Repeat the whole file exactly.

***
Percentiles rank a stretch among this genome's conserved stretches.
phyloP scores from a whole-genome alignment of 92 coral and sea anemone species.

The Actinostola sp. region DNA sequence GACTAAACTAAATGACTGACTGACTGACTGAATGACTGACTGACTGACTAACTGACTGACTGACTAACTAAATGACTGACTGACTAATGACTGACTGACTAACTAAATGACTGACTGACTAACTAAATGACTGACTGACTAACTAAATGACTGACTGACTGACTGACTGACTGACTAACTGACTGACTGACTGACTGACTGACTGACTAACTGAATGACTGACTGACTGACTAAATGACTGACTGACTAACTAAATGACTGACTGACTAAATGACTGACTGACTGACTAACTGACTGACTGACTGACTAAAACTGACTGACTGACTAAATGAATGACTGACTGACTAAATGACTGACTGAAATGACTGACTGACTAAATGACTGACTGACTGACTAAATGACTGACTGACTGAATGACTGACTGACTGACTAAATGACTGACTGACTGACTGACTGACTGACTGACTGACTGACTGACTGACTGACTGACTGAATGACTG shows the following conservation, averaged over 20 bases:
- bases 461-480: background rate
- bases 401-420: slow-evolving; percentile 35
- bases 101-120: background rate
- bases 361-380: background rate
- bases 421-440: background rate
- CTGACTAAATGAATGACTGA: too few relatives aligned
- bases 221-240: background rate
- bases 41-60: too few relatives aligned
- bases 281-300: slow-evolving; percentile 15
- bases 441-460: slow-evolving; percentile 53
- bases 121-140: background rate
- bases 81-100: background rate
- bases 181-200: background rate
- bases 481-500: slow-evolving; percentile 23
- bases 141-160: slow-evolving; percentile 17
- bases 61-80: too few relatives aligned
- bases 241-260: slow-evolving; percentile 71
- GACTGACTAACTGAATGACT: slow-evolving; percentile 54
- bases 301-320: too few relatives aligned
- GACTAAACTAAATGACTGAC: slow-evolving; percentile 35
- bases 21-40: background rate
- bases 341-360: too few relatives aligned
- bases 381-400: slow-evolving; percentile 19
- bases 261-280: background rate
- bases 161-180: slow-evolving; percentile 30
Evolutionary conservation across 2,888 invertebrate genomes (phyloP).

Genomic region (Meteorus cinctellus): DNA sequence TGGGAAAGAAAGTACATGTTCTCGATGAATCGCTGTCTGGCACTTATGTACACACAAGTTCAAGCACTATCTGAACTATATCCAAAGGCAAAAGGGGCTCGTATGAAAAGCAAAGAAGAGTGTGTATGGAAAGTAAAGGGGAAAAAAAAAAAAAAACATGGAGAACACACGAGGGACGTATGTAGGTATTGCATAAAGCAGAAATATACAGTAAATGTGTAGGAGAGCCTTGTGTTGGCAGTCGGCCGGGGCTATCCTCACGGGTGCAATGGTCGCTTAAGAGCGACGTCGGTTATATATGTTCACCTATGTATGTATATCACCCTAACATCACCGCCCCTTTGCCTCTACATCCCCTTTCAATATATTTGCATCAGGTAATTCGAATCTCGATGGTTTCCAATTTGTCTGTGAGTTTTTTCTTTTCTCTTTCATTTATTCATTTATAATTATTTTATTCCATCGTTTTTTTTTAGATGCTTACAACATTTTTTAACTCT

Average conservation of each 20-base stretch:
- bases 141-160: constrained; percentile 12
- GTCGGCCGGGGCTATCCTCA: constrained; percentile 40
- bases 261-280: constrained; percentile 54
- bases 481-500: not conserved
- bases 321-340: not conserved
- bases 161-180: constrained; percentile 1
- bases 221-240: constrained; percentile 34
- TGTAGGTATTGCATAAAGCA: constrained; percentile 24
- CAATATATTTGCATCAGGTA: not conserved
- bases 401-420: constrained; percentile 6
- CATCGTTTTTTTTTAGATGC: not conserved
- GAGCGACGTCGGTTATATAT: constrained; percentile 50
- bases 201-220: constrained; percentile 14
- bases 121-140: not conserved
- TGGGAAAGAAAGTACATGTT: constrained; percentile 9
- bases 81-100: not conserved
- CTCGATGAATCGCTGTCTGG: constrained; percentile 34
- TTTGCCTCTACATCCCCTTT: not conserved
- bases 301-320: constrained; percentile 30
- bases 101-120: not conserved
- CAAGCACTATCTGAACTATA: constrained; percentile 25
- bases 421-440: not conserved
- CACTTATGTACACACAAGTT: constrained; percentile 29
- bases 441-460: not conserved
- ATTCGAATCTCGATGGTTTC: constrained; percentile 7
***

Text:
Percentiles rank a stretch among this genome's conserved stretches.
phyloP scores from a whole-genome alignment of 92 coral and sea anemone species.

The Actinostola sp. region DNA sequence GACTAAACTAAATGACTGACTGACTGACTGAATGACTGACTGACTGACTAACTGACTGACTGACTAACTAAATGACTGACTGACTAATGACTGACTGACTAACTAAATGACTGACTGACTAACTAAATGACTGACTGACTAACTAAATGACTGACTGACTGACTGACTGACTGACTAACTGACTGACTGACTGACTGACTGACTGACTAACTGAATGACTGACTGACTGACTAAATGACTGACTGACTAACTAAATGACTGACTGACTAAATGACTGACTGACTGACTAACTGACTGACTGACTGACTAAAACTGACTGACTGACTAAATGAATGACTGACTGACTAAATGACTGACTGAAATGACTGACTGACTAAATGACTGACTGACTGACTAAATGACTGACTGACTGAATGACTGACTGACTGACTAAATGACTGACTGACTGACTGACTGACTGACTGACTGACTGACTGACTGACTGACTGACTGAATGACTG shows the following conservation, averaged over 20 bases:
- bases 461-480: background rate
- bases 401-420: slow-evolving; percentile 35
- bases 101-120: background rate
- bases 361-380: background rate
- bases 421-440: background rate
- CTGACTAAATGAATGACTGA: too few relatives aligned
- bases 221-240: background rate
- bases 41-60: too few relatives aligned
- bases 281-300: slow-evolving; percentile 15
- bases 441-460: slow-evolving; percentile 53
- bases 121-140: background rate
- bases 81-100: background rate
- bases 181-200: background rate
- bases 481-500: slow-evolving; percentile 23
- bases 141-160: slow-evolving; percentile 17
- bases 61-80: too few relatives aligned
- bases 241-260: slow-evolving; percentile 71
- GACTGACTAACTGAATGACT: slow-evolving; percentile 54
- bases 301-320: too few relatives aligned
- GACTAAACTAAATGACTGAC: slow-evolving; percentile 35
- bases 21-40: background rate
- bases 341-360: too few relatives aligned
- bases 381-400: slow-evolving; percentile 19
- bases 261-280: background rate
- bases 161-180: slow-evolving; percentile 30
Evolutionary conservation across 2,888 invertebrate genomes (phyloP).

Genomic region (Meteorus cinctellus): DNA sequence TGGGAAAGAAAGTACATGTTCTCGATGAATCGCTGTCTGGCACTTATGTACACACAAGTTCAAGCACTATCTGAACTATATCCAAAGGCAAAAGGGGCTCGTATGAAAAGCAAAGAAGAGTGTGTATGGAAAGTAAAGGGGAAAAAAAAAAAAAAACATGGAGAACACACGAGGGACGTATGTAGGTATTGCATAAAGCAGAAATATACAGTAAATGTGTAGGAGAGCCTTGTGTTGGCAGTCGGCCGGGGCTATCCTCACGGGTGCAATGGTCGCTTAAGAGCGACGTCGGTTATATATGTTCACCTATGTATGTATATCACCCTAACATCACCGCCCCTTTGCCTCTACATCCCCTTTCAATATATTTGCATCAGGTAATTCGAATCTCGATGGTTTCCAATTTGTCTGTGAGTTTTTTCTTTTCTCTTTCATTTATTCATTTATAATTATTTTATTCCATCGTTTTTTTTTAGATGCTTACAACATTTTTTAACTCT

Average conservation of each 20-base stretch:
- bases 141-160: constrained; percentile 12
- GTCGGCCGGGGCTATCCTCA: constrained; percentile 40
- bases 261-280: constrained; percentile 54
- bases 481-500: not conserved
- bases 321-340: not conserved
- bases 161-180: constrained; percentile 1
- bases 221-240: constrained; percentile 34
- TGTAGGTATTGCATAAAGCA: constrained; percentile 24
- CAATATATTTGCATCAGGTA: not conserved
- bases 401-420: constrained; percentile 6
- CATCGTTTTTTTTTAGATGC: not conserved
- GAGCGACGTCGGTTATATAT: constrained; percentile 50
- bases 201-220: constrained; percentile 14
- bases 121-140: not conserved
- TGGGAAAGAAAGTACATGTT: constrained; percentile 9
- bases 81-100: not conserved
- CTCGATGAATCGCTGTCTGG: constrained; percentile 34
- TTTGCCTCTACATCCCCTTT: not conserved
- bases 301-320: constrained; percentile 30
- bases 101-120: not conserved
- CAAGCACTATCTGAACTATA: constrained; percentile 25
- bases 421-440: not conserved
- CACTTATGTACACACAAGTT: constrained; percentile 29
- bases 441-460: not conserved
- ATTCGAATCTCGATGGTTTC: constrained; percentile 7